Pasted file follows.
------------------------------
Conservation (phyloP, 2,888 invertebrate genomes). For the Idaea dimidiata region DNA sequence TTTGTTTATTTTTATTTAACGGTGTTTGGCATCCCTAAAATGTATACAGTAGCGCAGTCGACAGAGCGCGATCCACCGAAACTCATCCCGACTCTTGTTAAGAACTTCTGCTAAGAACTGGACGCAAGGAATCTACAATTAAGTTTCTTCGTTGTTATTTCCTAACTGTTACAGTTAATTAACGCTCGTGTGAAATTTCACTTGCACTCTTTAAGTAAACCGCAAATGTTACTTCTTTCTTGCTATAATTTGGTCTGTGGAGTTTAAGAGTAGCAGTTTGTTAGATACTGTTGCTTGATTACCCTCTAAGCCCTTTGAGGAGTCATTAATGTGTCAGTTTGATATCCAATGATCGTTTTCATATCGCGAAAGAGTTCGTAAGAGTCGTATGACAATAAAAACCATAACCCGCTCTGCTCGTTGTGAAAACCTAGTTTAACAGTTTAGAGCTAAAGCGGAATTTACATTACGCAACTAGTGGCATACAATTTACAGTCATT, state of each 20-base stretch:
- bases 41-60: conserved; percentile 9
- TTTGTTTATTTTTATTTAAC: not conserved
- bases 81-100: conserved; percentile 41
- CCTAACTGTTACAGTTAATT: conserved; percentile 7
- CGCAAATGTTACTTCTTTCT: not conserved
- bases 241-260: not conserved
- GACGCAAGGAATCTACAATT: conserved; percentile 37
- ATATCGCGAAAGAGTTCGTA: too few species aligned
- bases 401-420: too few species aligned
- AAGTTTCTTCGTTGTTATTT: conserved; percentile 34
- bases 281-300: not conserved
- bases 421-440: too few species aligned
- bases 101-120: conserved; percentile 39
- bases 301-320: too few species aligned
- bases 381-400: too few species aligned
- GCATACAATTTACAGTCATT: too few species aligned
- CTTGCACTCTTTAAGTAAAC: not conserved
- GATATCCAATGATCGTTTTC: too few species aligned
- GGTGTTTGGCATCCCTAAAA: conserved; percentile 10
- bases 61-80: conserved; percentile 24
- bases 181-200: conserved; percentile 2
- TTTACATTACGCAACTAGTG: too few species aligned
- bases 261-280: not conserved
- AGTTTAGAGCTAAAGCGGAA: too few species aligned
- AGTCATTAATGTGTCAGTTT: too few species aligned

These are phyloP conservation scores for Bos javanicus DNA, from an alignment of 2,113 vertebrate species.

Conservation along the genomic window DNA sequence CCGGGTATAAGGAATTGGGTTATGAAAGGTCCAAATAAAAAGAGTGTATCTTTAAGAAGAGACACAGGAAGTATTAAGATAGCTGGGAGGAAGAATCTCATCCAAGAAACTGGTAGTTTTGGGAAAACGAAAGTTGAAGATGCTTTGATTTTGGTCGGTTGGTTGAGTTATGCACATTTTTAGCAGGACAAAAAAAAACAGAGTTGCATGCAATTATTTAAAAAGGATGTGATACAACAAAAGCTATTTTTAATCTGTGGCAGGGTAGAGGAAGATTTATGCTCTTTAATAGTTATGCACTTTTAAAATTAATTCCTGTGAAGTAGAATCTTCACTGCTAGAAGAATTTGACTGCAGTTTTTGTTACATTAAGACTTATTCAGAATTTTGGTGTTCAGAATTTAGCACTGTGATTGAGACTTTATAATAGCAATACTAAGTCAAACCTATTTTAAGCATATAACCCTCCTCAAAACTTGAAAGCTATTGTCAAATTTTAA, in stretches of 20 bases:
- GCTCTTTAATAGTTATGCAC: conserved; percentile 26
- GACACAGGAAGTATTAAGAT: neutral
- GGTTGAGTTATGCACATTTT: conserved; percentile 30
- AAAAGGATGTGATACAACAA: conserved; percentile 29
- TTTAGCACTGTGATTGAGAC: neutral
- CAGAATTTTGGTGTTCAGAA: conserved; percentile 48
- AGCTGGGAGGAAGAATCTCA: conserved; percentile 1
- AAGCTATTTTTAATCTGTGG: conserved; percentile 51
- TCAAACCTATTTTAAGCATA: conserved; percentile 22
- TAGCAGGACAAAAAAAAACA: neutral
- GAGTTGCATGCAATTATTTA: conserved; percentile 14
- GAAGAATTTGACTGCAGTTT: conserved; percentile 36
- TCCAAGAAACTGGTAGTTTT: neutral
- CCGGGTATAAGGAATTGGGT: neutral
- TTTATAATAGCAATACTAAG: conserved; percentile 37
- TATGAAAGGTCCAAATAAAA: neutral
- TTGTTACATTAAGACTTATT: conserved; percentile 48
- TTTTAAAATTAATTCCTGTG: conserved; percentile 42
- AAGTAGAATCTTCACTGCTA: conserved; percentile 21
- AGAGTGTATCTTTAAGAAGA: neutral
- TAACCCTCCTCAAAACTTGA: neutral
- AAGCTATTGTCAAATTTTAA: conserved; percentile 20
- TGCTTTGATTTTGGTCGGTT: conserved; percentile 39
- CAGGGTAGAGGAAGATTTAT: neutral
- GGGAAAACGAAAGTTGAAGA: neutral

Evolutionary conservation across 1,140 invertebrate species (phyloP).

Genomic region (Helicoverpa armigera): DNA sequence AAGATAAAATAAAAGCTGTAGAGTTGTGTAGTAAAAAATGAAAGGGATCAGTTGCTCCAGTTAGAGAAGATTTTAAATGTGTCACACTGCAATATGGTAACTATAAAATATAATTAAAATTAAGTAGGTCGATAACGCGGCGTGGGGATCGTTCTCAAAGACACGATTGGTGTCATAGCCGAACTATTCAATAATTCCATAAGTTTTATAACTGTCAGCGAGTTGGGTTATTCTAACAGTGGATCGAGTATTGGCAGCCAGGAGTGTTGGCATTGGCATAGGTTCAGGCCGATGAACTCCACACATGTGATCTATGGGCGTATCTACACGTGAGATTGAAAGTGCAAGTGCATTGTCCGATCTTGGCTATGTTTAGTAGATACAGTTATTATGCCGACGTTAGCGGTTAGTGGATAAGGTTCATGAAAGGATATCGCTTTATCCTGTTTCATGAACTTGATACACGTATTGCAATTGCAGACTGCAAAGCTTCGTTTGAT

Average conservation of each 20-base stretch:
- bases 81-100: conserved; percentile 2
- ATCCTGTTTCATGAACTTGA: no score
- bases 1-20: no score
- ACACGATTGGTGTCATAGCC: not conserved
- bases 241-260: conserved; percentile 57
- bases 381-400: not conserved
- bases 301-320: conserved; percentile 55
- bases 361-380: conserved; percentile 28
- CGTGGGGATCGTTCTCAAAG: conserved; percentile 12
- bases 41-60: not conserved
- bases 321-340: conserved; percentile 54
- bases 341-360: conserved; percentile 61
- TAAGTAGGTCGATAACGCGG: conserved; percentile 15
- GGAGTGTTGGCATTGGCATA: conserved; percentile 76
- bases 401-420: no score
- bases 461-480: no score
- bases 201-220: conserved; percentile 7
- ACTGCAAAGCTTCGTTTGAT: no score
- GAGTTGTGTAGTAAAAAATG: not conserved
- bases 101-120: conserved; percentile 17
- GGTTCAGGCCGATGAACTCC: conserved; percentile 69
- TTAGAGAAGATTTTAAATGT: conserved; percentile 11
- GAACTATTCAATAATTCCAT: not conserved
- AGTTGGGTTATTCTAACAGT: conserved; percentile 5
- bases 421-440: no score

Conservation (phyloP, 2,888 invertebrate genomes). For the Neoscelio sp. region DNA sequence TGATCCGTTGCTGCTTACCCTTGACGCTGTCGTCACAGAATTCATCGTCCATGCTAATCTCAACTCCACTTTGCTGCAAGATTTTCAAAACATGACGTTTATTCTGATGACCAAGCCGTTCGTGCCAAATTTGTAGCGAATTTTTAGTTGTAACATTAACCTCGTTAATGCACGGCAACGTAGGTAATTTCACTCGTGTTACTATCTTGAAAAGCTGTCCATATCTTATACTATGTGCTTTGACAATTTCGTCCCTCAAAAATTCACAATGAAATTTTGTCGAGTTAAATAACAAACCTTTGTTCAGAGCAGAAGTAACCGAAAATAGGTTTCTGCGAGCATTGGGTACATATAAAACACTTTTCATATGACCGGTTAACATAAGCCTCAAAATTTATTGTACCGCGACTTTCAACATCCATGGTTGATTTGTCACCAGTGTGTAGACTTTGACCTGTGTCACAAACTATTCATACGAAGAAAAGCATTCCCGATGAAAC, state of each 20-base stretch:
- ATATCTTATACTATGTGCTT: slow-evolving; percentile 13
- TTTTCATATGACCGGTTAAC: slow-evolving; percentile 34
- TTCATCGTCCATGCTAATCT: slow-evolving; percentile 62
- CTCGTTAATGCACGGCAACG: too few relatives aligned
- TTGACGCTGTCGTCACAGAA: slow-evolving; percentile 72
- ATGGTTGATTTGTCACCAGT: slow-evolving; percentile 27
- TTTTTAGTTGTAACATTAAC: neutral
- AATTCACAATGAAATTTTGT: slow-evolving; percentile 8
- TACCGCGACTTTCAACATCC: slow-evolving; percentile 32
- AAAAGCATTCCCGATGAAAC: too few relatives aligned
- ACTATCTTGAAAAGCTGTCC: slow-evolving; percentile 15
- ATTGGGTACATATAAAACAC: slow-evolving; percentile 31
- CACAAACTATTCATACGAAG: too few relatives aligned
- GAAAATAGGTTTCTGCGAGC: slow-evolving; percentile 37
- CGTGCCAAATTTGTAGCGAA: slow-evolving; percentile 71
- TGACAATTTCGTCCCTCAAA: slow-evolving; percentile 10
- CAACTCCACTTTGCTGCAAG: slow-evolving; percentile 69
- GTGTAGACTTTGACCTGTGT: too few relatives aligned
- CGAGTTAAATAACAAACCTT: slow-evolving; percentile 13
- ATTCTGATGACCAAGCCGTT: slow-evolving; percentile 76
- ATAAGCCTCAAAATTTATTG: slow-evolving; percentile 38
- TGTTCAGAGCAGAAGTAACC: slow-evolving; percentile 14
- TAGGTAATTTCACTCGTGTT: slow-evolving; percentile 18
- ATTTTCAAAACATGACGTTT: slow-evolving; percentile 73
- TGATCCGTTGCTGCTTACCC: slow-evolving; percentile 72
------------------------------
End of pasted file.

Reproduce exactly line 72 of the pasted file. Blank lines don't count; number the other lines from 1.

- bases 461-480: no score